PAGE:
No shame in that.

Finally I told him that I wasn’t a virgin and his reaction was so intense that I felt like he was going to come to my door with the rest of the villagers and make me wear a scarlet “S” for “Slut” on my chest. I started crying and suddenly, I was APOLOGIZING to him for not being a virgin. I felt like yeah, no one else will want me now. I am tainted. I am worthless. He finished the conversation by saying that if he told his parents, they would never let us get married but he loves me so much that he is willing to look past this huge imperfection of mine.

Needless to say I eventually broke up with him, but it wasn’t easy. I dealt with so much anger and frustration from my family, especially when the news of my “impurity” got out to my parents. For months after that I prayed to God asking for His forgiveness for letting a man other than my husband touch me. I bargained– “Please let me get through this hard time and I swear I will not let another man touch me unless he is my husband.”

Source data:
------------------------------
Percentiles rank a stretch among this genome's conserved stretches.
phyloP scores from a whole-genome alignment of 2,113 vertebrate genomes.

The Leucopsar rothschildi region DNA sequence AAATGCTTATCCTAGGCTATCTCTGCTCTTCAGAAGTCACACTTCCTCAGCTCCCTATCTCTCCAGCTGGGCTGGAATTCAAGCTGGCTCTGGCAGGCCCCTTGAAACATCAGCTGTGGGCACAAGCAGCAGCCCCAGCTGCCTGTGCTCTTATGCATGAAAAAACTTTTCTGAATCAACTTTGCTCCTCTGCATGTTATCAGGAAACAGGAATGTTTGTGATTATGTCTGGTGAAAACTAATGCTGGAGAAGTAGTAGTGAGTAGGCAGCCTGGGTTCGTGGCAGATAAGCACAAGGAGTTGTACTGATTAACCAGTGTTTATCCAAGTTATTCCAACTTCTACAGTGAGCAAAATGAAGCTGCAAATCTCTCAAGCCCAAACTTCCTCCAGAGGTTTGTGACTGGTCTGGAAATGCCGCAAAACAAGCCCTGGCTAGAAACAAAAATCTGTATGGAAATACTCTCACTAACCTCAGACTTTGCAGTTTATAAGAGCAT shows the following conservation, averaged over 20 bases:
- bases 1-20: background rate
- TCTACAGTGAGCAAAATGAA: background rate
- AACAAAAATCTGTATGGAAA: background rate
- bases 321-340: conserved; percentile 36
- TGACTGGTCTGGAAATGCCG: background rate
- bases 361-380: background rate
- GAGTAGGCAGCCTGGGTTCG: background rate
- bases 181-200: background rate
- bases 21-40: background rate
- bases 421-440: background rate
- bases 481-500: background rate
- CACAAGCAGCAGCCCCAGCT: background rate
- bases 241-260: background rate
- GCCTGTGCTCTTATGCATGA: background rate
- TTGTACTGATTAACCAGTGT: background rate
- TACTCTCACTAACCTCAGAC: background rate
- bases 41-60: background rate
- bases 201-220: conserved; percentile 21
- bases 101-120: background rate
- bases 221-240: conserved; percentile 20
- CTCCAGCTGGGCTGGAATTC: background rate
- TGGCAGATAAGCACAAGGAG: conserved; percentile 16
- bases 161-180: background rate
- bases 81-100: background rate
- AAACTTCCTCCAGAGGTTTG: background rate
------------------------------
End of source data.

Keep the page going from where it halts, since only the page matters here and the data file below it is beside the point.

A lot of Iranian families who are more traditional have these views, here and all over the world. There is just something wrong with keeping these old traditions alive in an age where sexuality is explored and treasured. There is something wrong with the message we send Iranian girls that their worth is based in their virginity. Sex becomes this huge monster most women want to ignore, let alone have fun doing it. So every time that girl goes and has sex, she comes home and scrubs herself so hard in the shower that she bleeds. While we live in a world where women are given these messages and they internalize and believe them, NOTHING will change.

she may be an ugly feminist, but she has a point.

My value as a woman is not based on my virginity. My worth is not in my sexuality.

I am a strong, independent, good woman and I do not need to prove my worth because I AM ALREADY WORTHY. I can take charge of my sexuality and do what I want with it, and hell yes I will enjoy sex and be demanding of what I want from my lover. I will not allow society or tradition dictate my worth.

So James Bond, I can’t wait to see what you try to come up with next:



Nazanin نازنین
%d bloggers like this: